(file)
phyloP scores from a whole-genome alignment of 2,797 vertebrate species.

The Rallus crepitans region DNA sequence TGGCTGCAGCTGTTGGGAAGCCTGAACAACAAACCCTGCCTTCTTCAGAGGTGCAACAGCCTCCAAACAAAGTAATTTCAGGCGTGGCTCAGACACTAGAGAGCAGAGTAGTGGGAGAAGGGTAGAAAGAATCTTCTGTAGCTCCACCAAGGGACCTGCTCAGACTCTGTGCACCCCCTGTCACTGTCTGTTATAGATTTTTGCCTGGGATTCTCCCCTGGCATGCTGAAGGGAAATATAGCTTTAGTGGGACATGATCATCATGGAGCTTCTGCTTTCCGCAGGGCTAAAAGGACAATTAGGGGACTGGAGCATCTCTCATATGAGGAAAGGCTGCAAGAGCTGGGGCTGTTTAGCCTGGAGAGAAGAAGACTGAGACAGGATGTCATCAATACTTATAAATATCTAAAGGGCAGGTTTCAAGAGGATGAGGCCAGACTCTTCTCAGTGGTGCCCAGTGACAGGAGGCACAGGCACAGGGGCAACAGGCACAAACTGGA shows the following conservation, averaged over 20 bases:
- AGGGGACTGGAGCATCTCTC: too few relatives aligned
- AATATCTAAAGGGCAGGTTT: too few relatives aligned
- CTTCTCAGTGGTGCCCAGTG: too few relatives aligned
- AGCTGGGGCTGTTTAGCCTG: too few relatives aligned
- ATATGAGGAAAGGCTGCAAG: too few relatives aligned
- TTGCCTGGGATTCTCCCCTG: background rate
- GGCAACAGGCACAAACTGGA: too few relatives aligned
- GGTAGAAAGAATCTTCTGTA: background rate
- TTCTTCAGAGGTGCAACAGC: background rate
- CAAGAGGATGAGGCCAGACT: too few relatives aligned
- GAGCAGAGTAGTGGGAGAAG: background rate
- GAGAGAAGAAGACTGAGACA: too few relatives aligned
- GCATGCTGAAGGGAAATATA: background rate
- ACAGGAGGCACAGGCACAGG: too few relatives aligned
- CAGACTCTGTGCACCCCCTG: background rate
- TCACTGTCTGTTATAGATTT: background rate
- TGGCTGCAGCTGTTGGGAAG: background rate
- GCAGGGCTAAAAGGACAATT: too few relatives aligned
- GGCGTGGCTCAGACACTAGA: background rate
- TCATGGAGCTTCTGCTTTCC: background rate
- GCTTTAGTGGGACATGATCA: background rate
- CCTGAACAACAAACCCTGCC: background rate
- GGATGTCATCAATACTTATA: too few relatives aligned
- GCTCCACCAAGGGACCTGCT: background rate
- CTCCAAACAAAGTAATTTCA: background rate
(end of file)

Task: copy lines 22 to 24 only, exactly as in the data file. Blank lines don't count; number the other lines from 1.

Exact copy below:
- TCATGGAGCTTCTGCTTTCC: background rate
- GCTTTAGTGGGACATGATCA: background rate
- CCTGAACAACAAACCCTGCC: background rate